Alton Evening Telegraph from Alton, Illinois on August 22, 1972 · Page 14
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August 22, 1972

Alton Evening Telegraph from Alton, Illinois · Page 14

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Alton, Illinois
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Tuesday, August 22, 1972
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Page 14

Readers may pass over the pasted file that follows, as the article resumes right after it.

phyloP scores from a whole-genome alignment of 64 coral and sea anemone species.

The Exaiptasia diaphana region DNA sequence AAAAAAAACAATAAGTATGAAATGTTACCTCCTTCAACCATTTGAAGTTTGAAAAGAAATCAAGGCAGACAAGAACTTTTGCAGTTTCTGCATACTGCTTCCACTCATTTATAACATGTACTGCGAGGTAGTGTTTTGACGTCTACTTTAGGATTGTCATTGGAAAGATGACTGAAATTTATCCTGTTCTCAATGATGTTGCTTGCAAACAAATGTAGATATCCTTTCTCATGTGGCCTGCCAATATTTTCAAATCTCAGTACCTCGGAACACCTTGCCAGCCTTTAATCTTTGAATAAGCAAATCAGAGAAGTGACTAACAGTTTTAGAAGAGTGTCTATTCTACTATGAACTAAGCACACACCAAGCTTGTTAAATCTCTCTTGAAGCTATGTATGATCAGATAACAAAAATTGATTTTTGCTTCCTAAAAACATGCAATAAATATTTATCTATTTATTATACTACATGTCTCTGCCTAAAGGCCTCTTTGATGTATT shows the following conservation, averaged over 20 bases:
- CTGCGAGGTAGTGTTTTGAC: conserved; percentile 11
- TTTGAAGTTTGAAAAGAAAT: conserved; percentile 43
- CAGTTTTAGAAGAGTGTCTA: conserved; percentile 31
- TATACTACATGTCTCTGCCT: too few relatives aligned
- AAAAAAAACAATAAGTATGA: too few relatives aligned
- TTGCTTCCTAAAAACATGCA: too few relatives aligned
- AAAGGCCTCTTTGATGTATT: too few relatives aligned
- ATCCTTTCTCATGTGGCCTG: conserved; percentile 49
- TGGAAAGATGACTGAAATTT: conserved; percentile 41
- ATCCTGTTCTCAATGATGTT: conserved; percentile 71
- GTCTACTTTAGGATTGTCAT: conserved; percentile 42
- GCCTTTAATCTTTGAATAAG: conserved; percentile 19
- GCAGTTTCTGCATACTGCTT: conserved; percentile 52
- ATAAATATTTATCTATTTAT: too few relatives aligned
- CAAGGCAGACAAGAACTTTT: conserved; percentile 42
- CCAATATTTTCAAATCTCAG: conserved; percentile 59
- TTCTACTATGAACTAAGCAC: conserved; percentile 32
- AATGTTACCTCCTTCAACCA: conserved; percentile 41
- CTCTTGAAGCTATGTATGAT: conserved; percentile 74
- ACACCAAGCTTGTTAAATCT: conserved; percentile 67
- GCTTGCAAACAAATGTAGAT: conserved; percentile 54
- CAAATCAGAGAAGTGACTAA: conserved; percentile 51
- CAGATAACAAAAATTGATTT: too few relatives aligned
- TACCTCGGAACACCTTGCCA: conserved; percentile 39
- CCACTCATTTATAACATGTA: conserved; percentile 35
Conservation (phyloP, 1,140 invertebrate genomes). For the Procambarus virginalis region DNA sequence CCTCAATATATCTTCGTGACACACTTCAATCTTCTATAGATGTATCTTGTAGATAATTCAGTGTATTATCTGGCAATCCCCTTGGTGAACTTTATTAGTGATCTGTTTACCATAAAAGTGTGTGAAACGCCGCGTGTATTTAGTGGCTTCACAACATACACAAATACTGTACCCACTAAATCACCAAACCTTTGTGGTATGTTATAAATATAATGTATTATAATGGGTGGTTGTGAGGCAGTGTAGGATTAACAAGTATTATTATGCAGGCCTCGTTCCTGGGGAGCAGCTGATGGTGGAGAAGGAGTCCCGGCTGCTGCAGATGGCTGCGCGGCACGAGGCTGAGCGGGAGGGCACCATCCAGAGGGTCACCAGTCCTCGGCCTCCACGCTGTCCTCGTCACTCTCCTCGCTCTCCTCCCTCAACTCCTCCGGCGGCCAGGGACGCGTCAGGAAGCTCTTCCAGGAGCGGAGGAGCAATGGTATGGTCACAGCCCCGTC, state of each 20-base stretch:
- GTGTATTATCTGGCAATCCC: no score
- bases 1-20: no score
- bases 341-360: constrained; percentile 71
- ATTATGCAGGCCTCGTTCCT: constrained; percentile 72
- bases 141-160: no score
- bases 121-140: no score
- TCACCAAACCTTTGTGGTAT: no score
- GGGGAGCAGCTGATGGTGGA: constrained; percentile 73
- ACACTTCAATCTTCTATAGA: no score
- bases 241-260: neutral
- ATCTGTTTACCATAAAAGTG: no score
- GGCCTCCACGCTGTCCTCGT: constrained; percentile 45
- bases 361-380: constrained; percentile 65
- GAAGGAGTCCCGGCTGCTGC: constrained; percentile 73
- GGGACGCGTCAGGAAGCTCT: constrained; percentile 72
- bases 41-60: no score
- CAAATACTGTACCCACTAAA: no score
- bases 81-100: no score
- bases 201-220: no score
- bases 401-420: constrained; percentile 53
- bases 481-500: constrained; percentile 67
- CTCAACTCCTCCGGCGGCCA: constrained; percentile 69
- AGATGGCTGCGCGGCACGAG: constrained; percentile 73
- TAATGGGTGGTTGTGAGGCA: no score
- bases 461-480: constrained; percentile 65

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B-4 Alton Evening Telegraph Tuesday, August 22,1372 Heavy oil buying Tor %> Inc i , . awarded boosts stock prices franchise NEW YORK (AH-Heavy .35 to (U.83, while the -, . , NEW YORK (AH-Heavy buying activity In oils pushed the stock market higher today In moderately active trading. The noon Dow .loncs average of 30 industrial stocks was up 5.72 to 972.91. Advances ran ahead of declines by about 3 to 2 amonq Issues traded on the New York Stock Exchange. Interest In cyclical slocks such as oils had been growing in recent fissions. Adding to that interns) today was a financial publication's report that shrinking supplies of gasoline and heating supplies were likely to push prices up as fast as the government permits. Trading at the lop of tlip Big Board list were Texaco, up U/6 and Gulf Oil, up 4 to 25~{ s . Other active oil issues included—Phillips Petroleum, up % to 3514; Jersey Standard, ahead 1% at 81%; Atlantic Richfield, up 2% to 63 and Mobil, up 1% at 68y 4 . At noon the New York Stock Exchange index of more than 1,400 common stocks was up 18 selected stocks Following are today's noon quotations of New York Stock Exchange issues research has indicated are widely held in the Alton area as supplied to the Alton Telegraph by Newhard Cook & Co., from its Alton branch office. The New York Exchange closes daily at 2:30 p.m. (Alton Time), so these are not the closing quotations: Airco, Inc 19i£ VT & T 44% Clark Oil 2fl General Motors 78 Grant (W.T.) Co 38^ Kresge (S.S.) Co 41% McDonnell Douglas — 34% Mobil Oil 68% National Steel 4014 Olin Corp Owens-Illinois Penney (J.C.) Co 80y 2 Sears 106% Shell Oil Co 50% Squibb Beechnut 103y 2 Standard Oil (Ind.) .... Standard Oil (N.J.) .... 81 U.S. Steed 30% .35 to fll.83. while the American Stock Exchange price-change index was unchanged at 2(5.93. Wheat prices fluctuate By ED DE MOCH CHICAGO (AP) -The expiring August option in soybeans came under heavy liquidation on the Chicago Board of Trade today. The decline totaled 2 cents and some recovery followed. Soybean oil eased 10 points but nieal futures advanced nearly 50 cents a ton. Wheat, corn and oats prices were irregular. Iced broilers were up nearly 20 points in mixed trade. The selling in the August soybean option had been expected and buyers were rather hesistant. Because of the weakness in the August, other options tended to fall back. Soybean oil and meal trade was light, although there was considerable August liquidation in both. Reports from the various states in the Midwest in the usual weekly crop bulletins indicate that the com and soybean crops are at about expected levels of progress. Cash gram FIRST FEDERAL SAVING! QUARTERLY EARNINGS PAID ON ALL SAVINGS SAVINGS CERTIFICATES / 2 YR. SAVINGS /O CERTIFICATES 'Minimum 5 3 /4°/< I 1 Year 0 Certificates Minimum M.IIUO) REGULAR PASSBOOK SAVINGS t ( omnouiHti'il Accounts liisim-d to $20,000 SAVEBYTHE10TH EARN FROM THE 1ST Phone 259-7611 00 IV. .Main St., E. Alton, III. CHICAGO (AP) - Wheat No 2 soft red IWAn, No 2 hard red 1.74i4n; corn No 2 yellow 1.28%n; oats No 2 extra heavy white .SOajn; soybean No 1 yellow 3.56i4n. Soybean oil 9.80n. No 2 yellow corn Monday was quoted at 1.28. Livestock prices at East St. Louis NATIONAL SOTCKYARDS , 111. (AP) - Estimated receipts for Wednesday: 4,500 hogs, 5(TO cattle and 200 sheep. Hog receipts 5,000 head. Trading rather slow. Butchers 25-50 lower, weights over 250 Ibs scarce. US 1-2 210-240 Ibs 30.25; US 1-3 200-240 Ibs 20.7530.00. Sows: steady to 25 lower; US 1-3 300-350 Ibs 26.50- 27AM); 350-400 Ibs 26.00-26.50; 400-600 Ibs 25.25-25.75, largely 25.50-25.75. Boars: 23.00; weights under 350 Ibs 23.5025.00. Today, Inc. of Godfrey has been awarded a National Homes franchise for the Alton-Godfrey area, it has been announced by Jack Wright, district sales representative of National Homes Corporation. With franchises in the Jerseyvllle vicinity and Wood Hiver-Bethalto area, Today, Inc. is a newly formed corporation with three principal owners. Paul E. Pope, formerly a National Homes dealer in Decatur, is president and head of construction; Yerry L. Madison is general office manager and vice president; and Leroy Moore is sales manager and secretary. With a display home being maintained in Jcrseyville at the present time, plans are being made for opening one in the Godfrey area^ With the new franchise, Today, Inc. will be eligible to build National Homes in the entire metropolitan area. Police book driver after collision An Alton motorist collided with one parked car and knocked it into a second parked car in the 200 block of State Street Monday evening. Mack Irving Jennings, 25, of 1327 Monroe St., was driving south on State Street when he lost control of his car and collided with the rear of a southbound parked car at 2016 State Street. The parked car is owned by Roy Everett Delp, 69, of 1107 Hill Hoad. The impact of the collision knocked Delp's car into the parked car of Philip D. Mackelden, of Wilsonville. Mackelden's car was parked behind Delp's vehicle. Jennings was ticketed by police for failure to remain in proper traffic boundaries. Eggs and poultry at St. Louis ST. LOUIS (AP) - Eggs, consumr grades: A large 3140, A medium 21-30, A small 11-20, B large 21-31; wholesale grades: large 22-25, standard 17-20, medium 12-15, unclassified 8-10. Hens: heavy (6 Ibs and over) 9, medium (5-6 Ibs) 6, leghorns 2. Ready-to-cook broilers and fryers 29.00-29.75, == Wardein-Lauschke, Realtors . . . offer fheir experience In Appraising: and Selling . . . Hcsiclentlal, Commercial and Industrial Properties Let us find the HOME you are sucking and arrange your FINANCING . . . 307 Henry Street—Ph. 465-2966 Alton afi'jgraf^^ TMi announcement u Milker in offer to sell, nor i ullcltulm of in offer to buy these securities. The offer Is midi only by the Prospectus. NEW ISSUE: ASSOCIATES FIRST CAPITAL INVESTMENT NOTES lock in up to on your money For as litlle as $100, earn from 6% to 9Vi % annual interest /n your choke of fhe following maturities. MATURITIES INTEREST PAID QUARTERLY INTEREST PAID AT MATURITY 1 YEAR 6% 6% 5 YEARS 7% 8% 10 YEARS 8% 9% 1 5 YEARS 9'/4% 20 YEARS It is possible for investors to lock in yields of up to 9 '/ 2 % through ownership of senior ranking corporate promissory notes issued by Associates First Capital Corporation. Associates is primarily engaged in consumer and commercial lending and financing, and insurance underwriting, through subsidiaries which have over 1,000 offices throughout the United States and Canada. For information and a free Prospectus, call Area Code 800-348-7701 toll-free during normal business hours. Or contact your nearest Associates Financial Services office (a subsidiary of the issuer). Or mail this coupon. Associates First Capital Corporation South Bend Office, Dept. C 1700 Mishawaka Avenue South Bend, Indiana 46624 PJeaie lend me complete information about Investment Notes including the Protpectuk ond moil application. NAME ___^ ADDRESS. Associate's first Capital Corporation CITY. -STATE. _ZIP /•. . oL-.t to 'ct '•<-' '- '•' Aiab*in* Aiuoiie Cuit'.oini*. Colorado. Florida, Georgia. Hllnolfc, Indiana, low*. Ken»as, Kentucky, Louisiana, Michigan, lAinnmoU, Nfcpiafcka, Ohio, Oklahoma, Pennsylvania, T«nnafrfc«a, TbAaa, Wibconiin gj Obituaries Caumpt Delegate greets Julie Sen. Bill Brock, R-I1L, greets Mrs. Julie Nixon Eisenhower, daughter of the President, while attending an outdoor party in Miami Beach, Fla. Sunday evening. All are in town for the Republican National Convention which began today. (AP Wirephoto) Owens-Illinois announces promotion of 2 executives McGovem Lillie Gaumpt of Roodhouse, 83, died Monday at Alton Memorial Hospital. She had been ill for the past year. She was 'born March 1, 1889 in Roodhouse and married LeRoy Gaumpt Sept. 5, 1913 in Roodhouse. Surviving are two daughters, Mrs. Fred Hawkins of West Alton, Mo. and Jewell Gaumpt of Dow; and one grandchild. She was a member of First Baptist Church in Roodhouse. Visitation will be Wednesday from 3 p.m. to 9 p.m. at Mackey-Daws Funeral Home in Roodhouse. Funeral services will be Thursday at 2 p.m. at the funeral home with the Rev. Neil Schultz presiding. Burial will be in Fernwood Cemetery in Roodhouse. Hausback William V. Hausback of Sawyerville died at 6:30 p.m. Monday at Staunton Hospital.. He is survived by- his widow, Ina, of Sawyerville; two daughters, Katherine Hart of Sawyerville and Shirley Berkley of Pawnee; six brothers, Alex and Joe of The appointment of Joseph H. Lemieux, manager of Owens-Illinois, Inc.'s Alton glass container plant, to the newly-created position of Mideastern Area manufacturing manager for the Glass Container Division was announced today. William P. Trowbridge, now manager of the company's glass container plant at Waco, Tex., will succeed Lemieux as manager at Alton, it was announced at the same time. Lemieux also was named a vice president of the Glass Container Division. He will be responsible for glass container plants in .Charlotte, Mich.; Fairmont and Huntington, W. Va.; and Gas City, Ind. Lemieux came here as plant manager from Waco in 1970. A native of Providence, R.I., Lemieux was graduated summa cum laude from Bryant College there in 1957, and joined Owens-Illinois immediately after receiving his bachelor of science degree in business administration. He transferred to the general offices in Toledo in 1958, after a year as an administrative trainee in the Bridgeton, N.J., glass container plant. He was promoted to accounting supervisor at Bridgeton in 1960, and was plant comptroller there when named administrative manager of the Clarion, Pa., plant in 1963. He also served as production supervisor of the plant's selecting and corrugated departments until he was named Central Region comptroller of the Glass Container Division in 1964. Lemieux became manager of the Gas City, Ind., plant in October of 1965 and went to Waco as plant manager there late in 1966. He came to Alton as manager in 1970. Trowbridge, who has managed Owens-Illinois' glass container plant at Waco since early in 1970, is a native of San Francisco who joined 0-1 in 1946, after his discharge as an officer in the U.S. Navy. He entered the Navy after receiving a bachelor of science degree in Civil engineering from the University of California in 1945. He became supervising industrial engineer of the company's Oakland, Calif., plant in 1949, decorating department supervisor in JOSEPH LEMIEUX 1954, and quality and > specifications supervisor two years later. He was named finished products supervisor of 0-I's new Portland, Ore., plant in 1956, and returned to Oakland as finished W. P. TROWBRIDGE products supervisor there in 1961. Trowbridge became manager of the Portland plant in 1963, and held that post until he moved to Waco in 1970. Hay prices expected to be higher this winter By DON KENDALL WASHINGTON (AP ) Agriculture Department economists say privately that hay. prices could soar next winter because of this year's smaller crop and storm- caused losses in the Northeastern states. Hay production nationally is expected to be down 2 per cent from last year's record output of 131 million tons. Further, the situation in Pennsylvania, New York and some of the other Northeastern states is developing int., a crisis for many producers, according to a report today by a major farm equipment manufacturer. The New Holland Division of Sperry Rand Corp. says tropical storm Agnes last June was a "knock-out punch" for many farmers in Uie Northeast. New Holland, which makes haying equipment, says it has undertaken a nationwide survey of hay supplies in cooperation with the National Hay Association and the American Forage and Grassland Council. "We aren't involved in the Savings grow faster in . . . YOUR CREDIT UK sale of hay, but we know there is a serious emergency and someone must get an over-all picture of it so we can help farmers make it through the winter," the company said. One USDA economist—while not making a predictions-said if the hay situation is serious, it could mean a heavy drain on supplies to meet winter needs in the Northeast which could push hay prices upward .ext winter. Hay prices can vary tremendously from one region to another, and costs of shipping are large in proportion to its weight and price. Last May the Agriculture Department reported baled hay of all types averaged $31.10 per ton nationally, a record high. Prices have dropped seasonally since May with the new crop coming into the market, but probably will rise later on. WASHINGTON (AP) — The nation's hens laid 5.9 billion eggs in July, down 1 per cent from a year earlier, but the decline was not due to laziness, the Agriculture Department says. The department says farmers had an average of 304.2 million hens in their flocks in July, 3 per cent fewer than during the month last year. By Aug. 1 ,the department said, the hens were shelling out at the rate of 62.3 eggs per 100 birds each day. That was up from 60.9 a year earlier. WASHINGTON (AP) - The Agriculture Department says the apple harvest is large again this year and should reach a peak in time for National Apple Week, Oct. 26 to Nov. 4. To help producers market them, the department has put apples at the top of its "plentiful foods" list for October. Foods on the list are judged to be in need of marketing aid through promotions by stores and the food industry. Benld, Austin of Detroit, Mich., Frank and Stanley of Kansas City, Mo., Pete of Long Beach, Calif.; and four grandchildren. Funeral services will be Thursday at 9:30 a.m. at St. Joseph's Catholic Church in Benld, with the Rev. Ralph Guido presiding. Burial will be in Holy Cross Cemetery in Gillespie. Friends may call at Union Funeral Home in Benld after 5 p.m. Wednesday. The Rosary will be recited 8 p.m. Wednesday. Pegue supporters to organize The Presidential campaign of Sen. George S. McGovern will get under way in Alton, at 7:30 Wednesday night. A public organizational meeting will be held at the Steelworkers Hall, 2821 E. Broadway. Campaign strategy and the structure of local organization will be the topics of discussion. The McGovern camp plans to run a two-part campaign. The first part of their efforts will involve a voter registration drive and the second half will deal with the pre-election canvass. McGovern's Alton headquarters will be located at 1646 Washington Ave. The announcement of the open'ng date is expected to be made Wednesday. Wood River band will feature Mike Kusmanoff Michael Kusmanoff of Wood River will be guest vocalist and Roy Schmitt will be guest conductor at the 8 p.m. Wednesday concert of the Wood River Municipal Band in Central Park, Wood River. Michael will sing "Almost Like Being In Love" and "Come To Me" and among the selections by the band are "Themes From Symphony No. 6" by Tschaikowsky "Trilogy" by Osterling; "Boca Toccata" by La Gassey and such popular and, well known tunes as "Cruising Down The River", "Feist Pop Medley," selections from "Camelot" and "Do I Hear A Waltz". The concert under the stars is open to the public free of charge. Girl booked after crash Cars driven by Vicki K. Pohlman, 16, of 1828 Park Ave., and Edwards K. Kunz, 24, of 4330 Brucene St., both of Alton, collided at College and Worden Streets Monday night. The Pohlman car was traveling east on College and when the girl turned south onto Worden her car slid sideways and she collided with the northbound Kunz car. Miss Pohlman was charged by police with crossing the centerline on Worden. Convention salutes MIAMI BEACH, Fla. (AP) — This week's Republican National Convention is marked by a televised garland of tributes and salutes. Subjects range from "Working Youth" to All Landon, at 84 a GOP senior citizen and the unsuccessful 1936 presidential candidate. On Monday, delegates heard tributes to the late President Dwight D. Eisenhower, Mi's- Richard M. Nixon and Landon. George Fred Pegue died at 10:30 p.m. Monday at St. Joseph's Hospital in Alton. He lived at 502 South Pearl St., Jerseyville. He was 92. He was a retired farmer in Jersey County, where he was born Sept. 14,1879. In 1901, at Westwood, 111., he married Miss Mary Ellen Levene, who died in 1957. He is survived by two daughters, Mrs. Nellie Carroll of Jerseyville and Mrs. Dorothy Allen of Jerseyville; 10 grandchildren and 13 great grandchildren. Funeral services will be held Thursday at 9:30 a.m. at Holy Ghost Catholic Church in Jerseyville. The Rev. Robert Heintz will preside. Burial will be in St. Francis Xavier Cemetery in Jerseyville. Friends may call at Jacoby Brothers Funeral Home after 3 p.m. Wednesday. The rosary will be said at 8 p.m. Wednesday. Baker John Virgel Baker, 55, a former Wood River resident, died Saturday in Tacoma, Wash. He had been in the U.S. Navy since 1938. He was born in 1917 in Mt. Palaska, married the former Miss Verna Lakey in Tacoma in 1942. He is survived by his wife and two sons, John and Jim, both at home; one daughter, Gilenda of Tacoma; his mother, Mabel Haynes of Wood River; a brother, Melvin Baker of Wood River; a sister, Mrs. Lee Badman of Roxana; and three grandchildren. He was buried at sea Monday. Boyle Ruth L. Boyle, 74, of 1 Walter St., Godfrey, died at 8:45 p.m. Monday at St. Anthony's Hospital. She was born Nov. 7, 1897 in St. Louis and was member of St. Ambrose Catholic Church. She is survived by two grandchildren; four great grandchildren; and one sister, Mrs. Christine Bender of St. Louis. Friends may call at Gent Funeral Home after 11 a.m. Wednesday. The Rosary will be recited at 7:30 p.m. Wednesday. Funeral services will be held at 11 a.m. Thursday at St. Ambrose Church. Burial will be in Valhalla Memorial Park. Walsh Robert L. Walsh of Granite City, formerly of Alton, died at 3 a.m. Monday at St. Elizabeth's Hospital in Granite City following a heart attack. He was employed as an analyst for the U. S. Army In St. Louis. He served in the Army in World War II. He is survived by his wife, Annette; two daughters, Susan L. and Elizabeth Ann, two sons, Robert Jr. and John J.; two sisters, Mrs. Wesley (Elizabeth) Martin of Alton and Mrs. William (Kathryii)" Walters of Godfrey; and one brother, John R. Walsh of Jerseyville. Visitation will be at the Sedlack Funeral Home in Madison from 3 p.m. to 9 p.m. today. A funeral Mass will be celebrated at St. Margaret Mary's Church In Granite City at 9 a.m. Wednesday. Burial will be in Jefferson Barracks National Cemetery in St. Louis, Mo. Ilch David E. Hen, 64, of 818 Pardee in Godfrey, died suddenly at his home at 5:40 a.m. today. He was decorating diief mechanic at Owens Illinois for 42 years. He was born Aug. 26, 1907 in Alton and was married Dec. 6, 1930 to Florence Swain in Farmington, Mo. He was a member of the Elks Club. Besides his wife, he is survived by two sons, David of Godfrey and William at home; one daughter, Miss Addle Ilch of Richmond Heights, Mo.; three grandchildren; two brothers, Merreditii Ilch of Boise, Iowa, and Kenneth Ilch of Salem, Ore. Friends may call at Gent Funeral Home after 7 p.m. Wednesday. The Rosary will be recited at 8 p.m. Wednesday. Funeral Services will be held in Gent Chapel at 9:30 a.m. Thursday. Burial will be in Upper Alton Cemetery. Clark G1LLESPIE - Charles "Dutch" Clark, 58, of 117 West Maple, Gillespie, died at 12:50 p.m., Aug. 20 at St. Francis Hospital in Litchfield. Surviving are two sons, Richard of Gillespie and Lawrence of Silver Springs, Md.; one daughter, Patricia Clark of Gillespie; four sisters, Florence Morgan of Gillespie, June Clark of Standard City, HI., Violet Feldman of West Alton Mo., and Mildred Jackson of Car- .'inville; and 12 grandchildren. Services will be held at 2 p.m. Wednesday at the Union Funeral Home in Gillespie wth the Rev. Paul Heinen presiding. Burial will be in Holy Cross Cemetery in Gillespie. Visitation will be after 5 p.m. Tuesday. Correction In the Aug. 21 obituary of Orvis C. Howard, the names Daisy Burton and Jean Russell were misspelled. The Telegraph regrets the error. STREEPER Funeral Home 1620 WASHINGTON WOOD RIVER ORVIS C. HOWARD Visitation today. Services 1 p.m. Wednesday at the funeral home. Alton, Wood River, BeUuUto Services 2 p.m. Wednesday, Gent Chapel Rev. W. C. Ward and Rev. Lolard Simmons officiating Burial Upper Alton Cemetery. In state at the chapel after 4 p.m. Tuesday. DAVID ILCH Arrangements Pending RUTH L. BOYLE Arrangements Pending